If you've strolled the beverage aisles of your natural foods grocery store lately, you may have noticed new bottled beverages with suspended seeds strewn throughout the colorful liquid. Chia Seeds. If you ask around, you may be told they're the newest superfood, and a powerful antioxidant. A wonder seed. You may have also learned that, yes indeed, this is the same chia seed that sprouted the ever-popular Chia Pet of TV infomercial fame.
Now whenever everyone starts talking about a new, exciting superfood I tend to flee in the opposite direction. Remember when the whole world was reading Jonathan Franzen's The Corrections (even Oprah)? That made me an instant skeptic. I figured surely a book that everyone in America was reading wasn't a book that I would find to be a good read (full disclosure: I love The Corrections). I had a similar reaction with chia seeds. Sick of hearing all about their health benefits and listening to nutritionists discuss how they're the next big thing, I turned my back on this powerful little seed. Until just last week.
It's hard to fully turn your back because people are most certainly talking. The Today Show's Health Blog identifies chia seeds as the next trendy health food while Prevention Magazine deems them a "pricey new food craze" and Best Health Magazine explores if they're "worth the cash." I purchased them in bulk and got roughly 2 cups for $3, so I didn't find the cost prohibitive, but like all new food trends, there are surely folks capitalizing on the general public. The more research you do, even if you're a born skeptic like myself, the more you start to look at those teeny, tiny seeds in a new light. Then when you try them, you'll realize that they're strangely filling and energizing.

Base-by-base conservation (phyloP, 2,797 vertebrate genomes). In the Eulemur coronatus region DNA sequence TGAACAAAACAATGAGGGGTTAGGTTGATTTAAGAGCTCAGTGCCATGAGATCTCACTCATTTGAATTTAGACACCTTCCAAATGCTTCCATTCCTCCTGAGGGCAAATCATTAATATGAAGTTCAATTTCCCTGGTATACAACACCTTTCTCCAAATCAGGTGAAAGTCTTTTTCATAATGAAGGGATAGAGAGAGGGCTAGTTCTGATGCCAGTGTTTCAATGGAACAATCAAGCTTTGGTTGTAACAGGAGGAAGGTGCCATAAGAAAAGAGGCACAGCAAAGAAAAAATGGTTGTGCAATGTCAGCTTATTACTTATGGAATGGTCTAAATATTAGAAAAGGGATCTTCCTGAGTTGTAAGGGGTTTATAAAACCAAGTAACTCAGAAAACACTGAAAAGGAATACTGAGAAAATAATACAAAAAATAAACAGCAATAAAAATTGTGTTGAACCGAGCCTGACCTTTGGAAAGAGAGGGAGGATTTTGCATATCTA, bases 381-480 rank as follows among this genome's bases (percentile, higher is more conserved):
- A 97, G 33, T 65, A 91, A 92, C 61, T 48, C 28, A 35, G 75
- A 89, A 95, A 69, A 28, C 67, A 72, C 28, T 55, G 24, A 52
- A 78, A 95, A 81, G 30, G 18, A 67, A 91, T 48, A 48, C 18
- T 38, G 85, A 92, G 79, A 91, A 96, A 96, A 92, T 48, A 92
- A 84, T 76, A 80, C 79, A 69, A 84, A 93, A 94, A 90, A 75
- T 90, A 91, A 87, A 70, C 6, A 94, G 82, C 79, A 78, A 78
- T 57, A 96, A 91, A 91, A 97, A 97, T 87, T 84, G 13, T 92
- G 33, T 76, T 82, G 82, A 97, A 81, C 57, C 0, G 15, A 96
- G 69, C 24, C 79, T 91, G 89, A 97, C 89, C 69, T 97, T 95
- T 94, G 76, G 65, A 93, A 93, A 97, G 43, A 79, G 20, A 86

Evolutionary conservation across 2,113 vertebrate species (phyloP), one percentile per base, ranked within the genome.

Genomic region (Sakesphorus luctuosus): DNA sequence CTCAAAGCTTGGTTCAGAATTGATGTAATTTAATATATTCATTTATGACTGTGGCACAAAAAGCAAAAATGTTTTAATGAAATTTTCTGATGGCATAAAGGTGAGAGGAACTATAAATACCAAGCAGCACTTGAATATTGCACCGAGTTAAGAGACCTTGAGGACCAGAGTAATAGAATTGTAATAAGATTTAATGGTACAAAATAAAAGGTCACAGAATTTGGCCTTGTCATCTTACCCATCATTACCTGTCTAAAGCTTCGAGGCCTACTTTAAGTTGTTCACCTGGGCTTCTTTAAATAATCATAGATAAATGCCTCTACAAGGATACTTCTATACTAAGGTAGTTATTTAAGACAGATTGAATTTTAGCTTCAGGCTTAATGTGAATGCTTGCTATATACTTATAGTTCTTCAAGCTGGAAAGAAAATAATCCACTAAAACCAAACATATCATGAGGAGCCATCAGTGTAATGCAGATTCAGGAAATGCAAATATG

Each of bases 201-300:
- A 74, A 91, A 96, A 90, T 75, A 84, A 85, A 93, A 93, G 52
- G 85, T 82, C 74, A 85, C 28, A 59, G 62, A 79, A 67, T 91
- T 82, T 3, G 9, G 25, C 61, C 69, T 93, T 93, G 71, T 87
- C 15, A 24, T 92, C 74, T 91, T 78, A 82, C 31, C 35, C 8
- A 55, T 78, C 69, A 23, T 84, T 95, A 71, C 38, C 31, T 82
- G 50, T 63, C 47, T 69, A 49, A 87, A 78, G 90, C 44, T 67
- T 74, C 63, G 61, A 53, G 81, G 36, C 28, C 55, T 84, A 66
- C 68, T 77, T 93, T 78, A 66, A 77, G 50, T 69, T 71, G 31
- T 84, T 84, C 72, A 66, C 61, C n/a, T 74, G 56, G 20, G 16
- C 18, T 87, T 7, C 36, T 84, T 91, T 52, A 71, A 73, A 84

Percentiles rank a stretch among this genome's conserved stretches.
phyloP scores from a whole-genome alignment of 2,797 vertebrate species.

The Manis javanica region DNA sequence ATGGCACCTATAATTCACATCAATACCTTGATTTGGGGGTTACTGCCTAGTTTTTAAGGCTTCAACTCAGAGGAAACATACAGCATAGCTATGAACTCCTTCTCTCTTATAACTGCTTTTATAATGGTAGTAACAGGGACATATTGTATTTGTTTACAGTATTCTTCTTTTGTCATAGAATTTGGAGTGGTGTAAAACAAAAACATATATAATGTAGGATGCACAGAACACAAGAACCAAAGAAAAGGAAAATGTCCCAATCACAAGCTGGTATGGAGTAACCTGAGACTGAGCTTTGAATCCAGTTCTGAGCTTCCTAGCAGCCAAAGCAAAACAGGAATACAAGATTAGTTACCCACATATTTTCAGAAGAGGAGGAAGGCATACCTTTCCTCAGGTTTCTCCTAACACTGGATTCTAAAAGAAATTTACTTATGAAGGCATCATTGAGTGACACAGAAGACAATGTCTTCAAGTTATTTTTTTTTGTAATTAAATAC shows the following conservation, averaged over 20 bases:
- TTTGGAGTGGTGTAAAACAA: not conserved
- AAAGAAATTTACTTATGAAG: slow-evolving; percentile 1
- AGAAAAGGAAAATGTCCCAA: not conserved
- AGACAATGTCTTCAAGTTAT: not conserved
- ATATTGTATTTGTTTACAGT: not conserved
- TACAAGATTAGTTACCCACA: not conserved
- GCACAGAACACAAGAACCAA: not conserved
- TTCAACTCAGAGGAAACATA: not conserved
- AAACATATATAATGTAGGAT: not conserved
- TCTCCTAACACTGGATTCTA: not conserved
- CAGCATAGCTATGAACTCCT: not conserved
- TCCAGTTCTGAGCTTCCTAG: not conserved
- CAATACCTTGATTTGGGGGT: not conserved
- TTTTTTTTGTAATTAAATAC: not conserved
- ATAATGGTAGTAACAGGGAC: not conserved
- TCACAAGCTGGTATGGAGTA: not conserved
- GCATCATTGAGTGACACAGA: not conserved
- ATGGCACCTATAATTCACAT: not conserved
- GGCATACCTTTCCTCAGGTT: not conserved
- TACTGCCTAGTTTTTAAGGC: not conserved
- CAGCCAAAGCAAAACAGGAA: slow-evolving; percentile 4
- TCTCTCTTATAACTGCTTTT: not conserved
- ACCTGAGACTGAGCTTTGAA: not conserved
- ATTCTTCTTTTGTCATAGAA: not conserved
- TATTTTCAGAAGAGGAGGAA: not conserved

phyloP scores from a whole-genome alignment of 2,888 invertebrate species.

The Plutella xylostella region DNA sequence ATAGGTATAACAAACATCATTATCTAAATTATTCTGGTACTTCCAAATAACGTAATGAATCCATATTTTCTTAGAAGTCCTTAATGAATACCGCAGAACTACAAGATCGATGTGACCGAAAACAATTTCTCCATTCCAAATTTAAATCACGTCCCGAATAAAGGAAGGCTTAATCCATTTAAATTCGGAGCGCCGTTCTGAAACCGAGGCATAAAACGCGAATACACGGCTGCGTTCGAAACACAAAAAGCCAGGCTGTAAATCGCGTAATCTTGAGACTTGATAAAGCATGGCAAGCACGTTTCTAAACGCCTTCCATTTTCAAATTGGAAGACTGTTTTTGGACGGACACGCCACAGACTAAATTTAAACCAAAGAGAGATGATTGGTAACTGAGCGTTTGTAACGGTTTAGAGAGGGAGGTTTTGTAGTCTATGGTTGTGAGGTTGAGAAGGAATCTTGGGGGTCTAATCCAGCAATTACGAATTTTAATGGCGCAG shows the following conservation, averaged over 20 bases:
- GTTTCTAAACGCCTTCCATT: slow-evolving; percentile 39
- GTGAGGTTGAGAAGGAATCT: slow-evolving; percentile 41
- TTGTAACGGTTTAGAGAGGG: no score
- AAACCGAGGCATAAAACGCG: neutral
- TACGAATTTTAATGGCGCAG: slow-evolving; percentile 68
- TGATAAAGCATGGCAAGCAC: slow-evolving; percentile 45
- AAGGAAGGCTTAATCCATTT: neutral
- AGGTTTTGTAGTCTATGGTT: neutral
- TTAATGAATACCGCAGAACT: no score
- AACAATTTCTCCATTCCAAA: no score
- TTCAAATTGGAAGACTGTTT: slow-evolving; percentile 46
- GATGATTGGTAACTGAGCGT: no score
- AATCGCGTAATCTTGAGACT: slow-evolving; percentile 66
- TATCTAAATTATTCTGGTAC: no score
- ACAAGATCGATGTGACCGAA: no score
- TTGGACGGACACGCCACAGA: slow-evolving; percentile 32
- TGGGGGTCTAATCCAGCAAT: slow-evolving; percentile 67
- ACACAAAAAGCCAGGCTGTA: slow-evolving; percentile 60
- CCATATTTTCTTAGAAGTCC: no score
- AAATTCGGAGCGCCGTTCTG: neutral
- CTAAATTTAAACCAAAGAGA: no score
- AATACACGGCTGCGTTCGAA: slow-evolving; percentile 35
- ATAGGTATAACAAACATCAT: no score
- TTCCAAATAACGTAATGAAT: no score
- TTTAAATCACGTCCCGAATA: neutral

Left Side: Raw Chia Seeds; Right Side: Chia Seeds After Soaking Overnight
The short story with chia seeds is this: chia seeds are actually a species of flowering plant in the mint family. They're rich in omega-3 fatty acids, which is usually what you hear the nutritionists discussing. The seeds themselves can be eaten raw as a whole seed, packing a good punch of protein, fat and fiber (one-ounce has 4 grams protein and 11 grams of fiber!). But they can also be ground and used in baked goods or soaked, which makes them grow in size and become gelatinous in texture. The cool thing is that unlike flax seeds, you don't need to grind them first because they're completely digestible in whole form. I've started to use them just as I would any other seed, adding them to salads or sprinkled on yogurt with my morning granola. And, of course, there's pudding.